I started thinking about why I might have it. If it’s psychological, then it’s easy to think of a reason why. Growing up in a Catholic society, I went to an all-girls primary school where the teachers pointed out that anyone who got pregnant outside marriage or had an abortion would go straight to Hell. This was followed by a Catholic all-girls secondary school, where I was taught by some nuns, who obviously shared that opinion! I was so terrified of getting pregnant before finishing university, that I refused to let anyone near me. By the time I was in a long term relationship, the fear of getting pregnant was so huge, that I would be physically sick at the thought of sex. I can’t remember the amount of times that I ran out of places to get sick because I thought that I might have to have sex.
So now I’m 29, going out with the same guy for 9 years and everyone is asking me when I’m going to have a baby. Society is so confusing: you spend your early teens being told that sex is wrong and not to let a boy near you, then in your early 20s you’re supposed to be having loads of it with as many people as possible in as many different styles as possible, (but keeping all this hidden from the older generation) before you meet “the one” and then you settle down and you’re supposed get married. Then, all the people who told you in your early teens that sex was wrong are asking you when you’re going to have a baby. How are you supposed to go from staying away from boys to having babies?!?!?!?! It’s just not logical!
Living in a society where now everything is connected to sex and not being able to have it is really hard. Practically every product is advertised using sex. Members of the opposite sex will find you sexy if you use a certain shampoo, wear certain make-up, drive a certain car, drink a certain drink etc…. Little girls aren’t happy with dressing up in their mother’s clothes anymore. They have to have mini versions of what their mother’s wear, but they’re still being told to stay away from boys! So where does that leave me??? I finally got around to seeing a doctor and getting a set of dilators. I’m finally making some progress and I can see some light at the end of the tunnel, physically anyway. I don’t think I’ll ever be able to get my head around the mixed messages sent to girls in society though!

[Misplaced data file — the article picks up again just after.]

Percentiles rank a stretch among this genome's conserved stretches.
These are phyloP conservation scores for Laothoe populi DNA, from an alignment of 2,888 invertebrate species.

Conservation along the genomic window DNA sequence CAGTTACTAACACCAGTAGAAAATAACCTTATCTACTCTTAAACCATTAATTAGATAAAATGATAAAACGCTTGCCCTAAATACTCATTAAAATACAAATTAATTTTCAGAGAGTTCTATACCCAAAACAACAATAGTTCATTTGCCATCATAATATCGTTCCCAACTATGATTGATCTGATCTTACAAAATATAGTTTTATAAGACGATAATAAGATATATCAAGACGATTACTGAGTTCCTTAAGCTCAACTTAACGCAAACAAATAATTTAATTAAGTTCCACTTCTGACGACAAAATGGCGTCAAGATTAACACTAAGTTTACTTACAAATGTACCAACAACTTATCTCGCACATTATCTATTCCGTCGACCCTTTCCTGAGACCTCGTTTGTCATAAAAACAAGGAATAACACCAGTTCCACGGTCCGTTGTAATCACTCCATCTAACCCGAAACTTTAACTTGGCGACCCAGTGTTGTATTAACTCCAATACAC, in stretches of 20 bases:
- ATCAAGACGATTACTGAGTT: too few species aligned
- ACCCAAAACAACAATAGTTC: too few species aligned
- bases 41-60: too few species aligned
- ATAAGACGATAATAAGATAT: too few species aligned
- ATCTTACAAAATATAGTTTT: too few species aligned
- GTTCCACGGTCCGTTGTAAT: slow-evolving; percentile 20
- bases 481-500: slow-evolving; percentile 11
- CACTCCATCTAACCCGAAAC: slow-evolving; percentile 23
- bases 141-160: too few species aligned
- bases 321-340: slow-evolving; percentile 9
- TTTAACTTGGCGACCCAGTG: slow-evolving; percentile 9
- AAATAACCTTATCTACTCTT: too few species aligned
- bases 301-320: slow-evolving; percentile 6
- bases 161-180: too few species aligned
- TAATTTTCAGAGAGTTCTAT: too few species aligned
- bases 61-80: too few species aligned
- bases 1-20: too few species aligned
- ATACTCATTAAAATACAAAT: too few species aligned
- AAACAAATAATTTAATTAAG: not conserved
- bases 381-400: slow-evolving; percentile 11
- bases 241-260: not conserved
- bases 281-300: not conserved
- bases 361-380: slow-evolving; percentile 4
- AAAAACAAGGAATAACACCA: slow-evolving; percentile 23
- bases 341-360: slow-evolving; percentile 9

Tags: Feminism, health, school, sex, sex education, sexual health, Sexuality, teaching, vaginismus, vulvodynia
A few days ago, one of my older co workers mentioned that he had gone to the same school as me. He rattled off a few teachers names (and their personality quirks) and I recognized many of them as having been my teachers almost a decade later.
Unfortunately that is a time of my life I don’t like to think about much. I have tried to overwrite several distressing memories of that time and un-learn the flawed lesson plans that took place both during and after class.
So the next time I saw my coworker I said to him, “You know how you brought up the old school we went to? Well I’ve been having flashbacks ever since then.”
I was only half joking.
I wish I kept my notes from high school sex education.
It was a class that required no text book. Bringing in an empty, thin paper folder would suffice. This folder would eventually be filled with handouts from the teachers, much as our heads would be filled with the teachers’ negative views of sex. It was a class that heavily reinforced gender roles & gender stereotypes. It was a sex education class that, while technically not abstinence-only, was nonetheless skewed to press abstinence if not outright celibacy until marriage. It was certainly not a comprehensive sexual health class.